Thoughts from ChefConf: Day 1
Hello from Sunny San Francisco! Today is day 1 of ChefConf, a Devops focused convention. Developers and Engineers come to ChefConf to learn about Opscode's latest features and learn from their peers. Below I'll talk about a few of the sessions I attended today. <!-- more -->
We started the day off with some great keynote presentations. The first two were by Opscode CEO Mitch Hill, and Opscode CTO, Chris Brown. Mitch discussed the rebranding that Opscode has just gone through. They launched a newly desiged websitetoday with their new company motto, "Code Can", which you can read more about on their blog. Below are just a few of the things 'Code Can' do:
- Code can accelerate your business
- Code can scale
- Code can drive innovation
- Code can safeguard your business
Mitch also talked about how just a few years ago we (IT) were the back room engineers and got blamed for everything that went wrong, with very little recognition for anything that went right. Today IT is 'at the tip of the spear'. We are the decision makers, every part of the company and business relies on IT.
CTO Chris Brown began by quoting The Phoenix Project
“In ten years, I’m certain every COO worth their salt will have come from IT. Any COO who doesn’t intimately understand the IT systems that actually run the business is just an empty suit, relying on someone else to do their job.”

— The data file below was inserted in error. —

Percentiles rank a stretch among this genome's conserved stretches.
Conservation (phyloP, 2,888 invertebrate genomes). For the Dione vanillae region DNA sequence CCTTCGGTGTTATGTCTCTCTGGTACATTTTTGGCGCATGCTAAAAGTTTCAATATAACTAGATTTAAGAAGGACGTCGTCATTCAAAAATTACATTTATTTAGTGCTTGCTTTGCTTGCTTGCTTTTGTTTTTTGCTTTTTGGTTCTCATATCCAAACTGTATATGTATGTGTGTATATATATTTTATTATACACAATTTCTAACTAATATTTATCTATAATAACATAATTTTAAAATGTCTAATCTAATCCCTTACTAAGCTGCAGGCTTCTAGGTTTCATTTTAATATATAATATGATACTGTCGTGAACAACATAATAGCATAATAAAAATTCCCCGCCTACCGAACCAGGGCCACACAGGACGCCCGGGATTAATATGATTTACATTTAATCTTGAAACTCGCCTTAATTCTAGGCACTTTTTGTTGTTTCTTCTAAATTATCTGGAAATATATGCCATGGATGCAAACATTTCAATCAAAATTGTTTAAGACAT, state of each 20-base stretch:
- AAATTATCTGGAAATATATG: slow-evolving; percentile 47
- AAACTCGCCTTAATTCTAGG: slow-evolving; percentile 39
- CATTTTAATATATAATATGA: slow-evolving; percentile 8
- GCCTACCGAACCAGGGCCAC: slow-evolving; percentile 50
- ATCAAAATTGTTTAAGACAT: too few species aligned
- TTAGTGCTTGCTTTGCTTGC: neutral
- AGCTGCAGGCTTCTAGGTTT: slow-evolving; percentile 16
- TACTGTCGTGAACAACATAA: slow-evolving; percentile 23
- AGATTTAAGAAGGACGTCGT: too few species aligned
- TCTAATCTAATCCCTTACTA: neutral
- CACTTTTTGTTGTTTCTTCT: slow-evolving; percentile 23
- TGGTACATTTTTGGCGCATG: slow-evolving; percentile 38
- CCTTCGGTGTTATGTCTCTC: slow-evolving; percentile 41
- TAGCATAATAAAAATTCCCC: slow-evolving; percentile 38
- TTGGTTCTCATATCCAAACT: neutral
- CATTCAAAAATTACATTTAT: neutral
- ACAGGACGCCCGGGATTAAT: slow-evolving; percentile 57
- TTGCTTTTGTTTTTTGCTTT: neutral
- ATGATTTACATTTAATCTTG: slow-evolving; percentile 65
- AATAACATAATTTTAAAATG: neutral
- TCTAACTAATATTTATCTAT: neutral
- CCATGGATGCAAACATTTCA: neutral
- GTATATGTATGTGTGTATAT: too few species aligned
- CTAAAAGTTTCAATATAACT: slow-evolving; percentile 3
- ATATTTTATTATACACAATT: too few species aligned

Then continued by talking about some of the improvements since last year's ChefConf. Just a few of which are:
- Rebuilding chef-server
- Rebuilt in erlang + postgresql
- Built a 10,600 node cluster all backed by one chef server to test scaling capabilities.
- Expanded Enterprise support for even more architectures
- Solaris, AIX, and many more
- Using knife-essentials to treat Chef server like a filesystem available on github
He finished up by showing a live demo of their new Private Cloud webUI and knife features.
Phil Dibowitz shared how Facebook is using Chef to manage their enormous infrastracture with only 4 Devops engineers! A few of the important questions that need to be asked at the beginning of implementing an SCM (Software Configuration Management) system.
- What is scale?
- How many homogeneous systems can you maintain?
- How many heterogeneous systems can you maintain?
- How many people are needed?
- Can you safely delegate delta configuration changes?
To answer each of these he explained the process Facebook went through, and how they decided on Chef. The solution must have the following.
- Distributed system (everything on client (duh!))
- Deterministic (The system configured how you want on every run)
- Idempotent (only necessary changes)
- Extensible (Tied into internal systems)
- Flexible (No dictated workflow)
To test each of the steps outlined above they setup a Chef 11 server and registered around 7,000 nodes. The CPU idle never went below 70%. This proved Chef can successfully be used for large scale deployments. They now manage way over 17,000 nodes with a team of only 4 people. They are able to do this by allowing developers to make changes in their cookbooks which overwrite the global attributes. For example defining the sysctl.conf settings through cookbooks. There were many other amazing sessions I was able to attend today, and I look forward to tomorrow. Stay tuned for another post containing more next week!